France’s Council of State, the country’s highest legal entity, is meeting on Friday (16 April) to decide whether to allow the widespread retention of connection data, despite the EU Court of Justice in Luxembourg having already ruled against the practice several times. EURACTIV France reports.
According to a request made by several associations, including digital rights group La Quadrature du Net, several decrees put forward by the French government would have breached EU law because they allow the widespread and indiscriminate storage of French citizens’ connection data.
With these decrees, operators have been requested by intelligence services to store data such as identifiers, IP addresses, names and associated addresses, and lists of telephone antennas used, for criminal investigations or national security purposes.
If the French court were to conclude against the association and in favour of the government, France could become embroiled in infringement proceedings before the EU Court of Justice.
“The effects of the future decision of the Council of State are likely to be considerable: if we win, it will be the end of generalised retention of connection data, the limitation of purposes, the appearance of effective independent control. If we lose, France will become de facto independent of the European Union in order to continue its mass surveillance,” reads the Quadrature’s statement.
At a time when the EU is trying to bring Hungary and Poland back into the fold of the rule of law, this “security Frexit” would cause “an earthquake throughout the EU” and send “a catastrophic message to our European partners,” said La Quadrature du Net’s Bastien Le Querrec.
A ‘desperate argument’
The French government is arguing that the EU Court has been overstepping its mandate since the EU treaties provide that national security matters are within the sole competency of member states, a desperate argument according to the digital activist.
“The government is asking for an ultra vires review on the grounds that the CJEU has allegedly misused its powers,” Le Querrec told EURACTIV.
In its so-called Tele2 judgment, the CJEU recalled that the 2002 ePrivacy Directive “must be interpreted as precluding national legislation which, for the purpose of fighting crime, provides for the general and indiscriminate retention of all traffic and location data of all subscribers and registered users relating to all means of electronic communication” as well as be subject to “adequate safeguards.”
Although the directive states that it does not aim “to affect the ability of Member States to carry out lawful interception of electronic communications or take other measures,” it does call on such national measures to be “appropriate, strictly proportionate to the intended purpose and necessary within a democratic society.”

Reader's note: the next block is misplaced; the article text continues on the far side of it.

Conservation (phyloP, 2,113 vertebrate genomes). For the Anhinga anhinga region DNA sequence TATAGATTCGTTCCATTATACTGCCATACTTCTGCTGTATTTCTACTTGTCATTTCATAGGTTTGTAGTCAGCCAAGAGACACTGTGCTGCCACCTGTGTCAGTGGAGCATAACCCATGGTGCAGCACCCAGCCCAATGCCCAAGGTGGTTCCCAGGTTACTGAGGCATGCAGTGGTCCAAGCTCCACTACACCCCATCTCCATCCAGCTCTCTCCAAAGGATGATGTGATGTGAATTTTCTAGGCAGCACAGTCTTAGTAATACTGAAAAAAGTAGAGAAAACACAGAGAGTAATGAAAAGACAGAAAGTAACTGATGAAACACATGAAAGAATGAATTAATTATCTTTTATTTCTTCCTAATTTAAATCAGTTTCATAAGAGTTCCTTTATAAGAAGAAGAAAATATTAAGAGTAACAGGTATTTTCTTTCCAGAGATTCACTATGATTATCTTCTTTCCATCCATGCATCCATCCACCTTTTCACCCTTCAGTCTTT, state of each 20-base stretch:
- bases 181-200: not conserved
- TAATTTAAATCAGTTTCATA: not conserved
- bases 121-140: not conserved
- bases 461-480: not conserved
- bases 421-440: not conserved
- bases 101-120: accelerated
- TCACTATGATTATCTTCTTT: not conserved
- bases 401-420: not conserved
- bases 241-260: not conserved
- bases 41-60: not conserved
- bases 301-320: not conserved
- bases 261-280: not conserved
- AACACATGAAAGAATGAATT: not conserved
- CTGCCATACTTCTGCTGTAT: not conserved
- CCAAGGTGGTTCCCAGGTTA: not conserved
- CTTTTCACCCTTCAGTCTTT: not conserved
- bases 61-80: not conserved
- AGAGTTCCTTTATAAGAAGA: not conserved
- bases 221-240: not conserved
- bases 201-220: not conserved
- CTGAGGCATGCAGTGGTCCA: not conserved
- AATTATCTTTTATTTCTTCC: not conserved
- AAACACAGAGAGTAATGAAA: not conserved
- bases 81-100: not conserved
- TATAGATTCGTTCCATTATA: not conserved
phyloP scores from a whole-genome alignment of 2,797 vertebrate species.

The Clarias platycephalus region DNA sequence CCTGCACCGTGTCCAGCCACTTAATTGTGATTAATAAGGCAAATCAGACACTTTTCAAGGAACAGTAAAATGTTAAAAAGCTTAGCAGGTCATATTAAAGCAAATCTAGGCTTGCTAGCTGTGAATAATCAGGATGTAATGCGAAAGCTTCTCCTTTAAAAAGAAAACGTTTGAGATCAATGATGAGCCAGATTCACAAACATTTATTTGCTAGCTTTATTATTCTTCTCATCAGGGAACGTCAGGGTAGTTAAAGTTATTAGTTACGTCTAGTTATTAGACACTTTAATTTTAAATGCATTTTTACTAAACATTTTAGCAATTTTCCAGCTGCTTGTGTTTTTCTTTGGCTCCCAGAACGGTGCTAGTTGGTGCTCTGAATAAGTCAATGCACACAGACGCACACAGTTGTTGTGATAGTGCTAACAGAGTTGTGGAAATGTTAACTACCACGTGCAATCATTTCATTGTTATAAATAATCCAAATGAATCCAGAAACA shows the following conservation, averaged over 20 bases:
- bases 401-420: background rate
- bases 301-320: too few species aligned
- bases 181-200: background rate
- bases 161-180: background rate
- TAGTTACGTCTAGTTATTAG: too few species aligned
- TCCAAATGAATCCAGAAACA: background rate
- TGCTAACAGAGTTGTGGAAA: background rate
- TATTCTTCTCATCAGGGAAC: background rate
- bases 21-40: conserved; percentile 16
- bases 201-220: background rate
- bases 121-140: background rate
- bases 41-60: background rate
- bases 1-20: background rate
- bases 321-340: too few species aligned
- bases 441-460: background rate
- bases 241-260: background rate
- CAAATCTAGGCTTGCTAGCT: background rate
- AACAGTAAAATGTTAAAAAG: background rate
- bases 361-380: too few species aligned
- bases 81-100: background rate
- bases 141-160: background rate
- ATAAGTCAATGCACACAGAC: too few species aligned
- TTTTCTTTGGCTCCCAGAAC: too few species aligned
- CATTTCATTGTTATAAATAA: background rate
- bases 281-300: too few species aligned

Clearly unconvinced by the CJEU’s reasoning, the French Council of State asked the EU court in July 2018 whether the “obligation of a generalised and undifferentiated retention” that operators are subject to should not be considered as an “interference justified by the right to security guaranteed by Article 6 of the EU’s Fundamental Rights Charter” as well as by the need to ensure “national security for which member states are solely responsible” under the EU framework.
In its decision of 6 October last year, the Court in Luxembourg reinforced its jurisprudence, stating that general and undifferentiated data retention measures may nevertheless be taken if a threat to national security is “real and present or foreseeable”. However, such measures must nevertheless be subject to “effective supervision” and only “for a period of time which is limited to what is strictly necessary,” the court added.
In short, “the retention imposed on operators does not comply with European Union law in that it is based on overly broad collection purposes, is not supported by any sufficient guarantees, and is not subject to effective control,” according to Quadrature du Net’s defence statement.
“The government is at an impasse because it knows it has lost,” said La Quadrature du Net’s Bastien Le Querrec, adding that “France’s policy in defending its intelligence legislation is very aggressive and comes at the expense of fundamental freedoms.”
Contacted by EURACTIV, the prime minister’s office in Matignon said it would not communicate on a procedure that is ongoing.
An uncertain outcome
The public rapporteur informed the parties on Wednesday (14 April) of what he would be arguing before the Council of State on Friday, though the legal entity is in no way obliged to follow up on his conclusions.
He is expected to call for most of the government’s decrees criticised by the associations to be repealed and to oppose the government’s challenge to the scope of EU law in this area.
He should also ask the judges to broaden the powers of the National Oversight Commission for Intelligence-Gathering Techniques so that it can effectively control the use of these data by the intelligence services.
The public rapporteur is also expected to suggest a six-month deadline for the government to comply with such demands. “The French government has known for several years that France is violating European law and there is, therefore, no pragmatic reason to delay respect for our fundamental freedoms,” the Quadrature du Net has said.
[Edited by Frédéric Simon]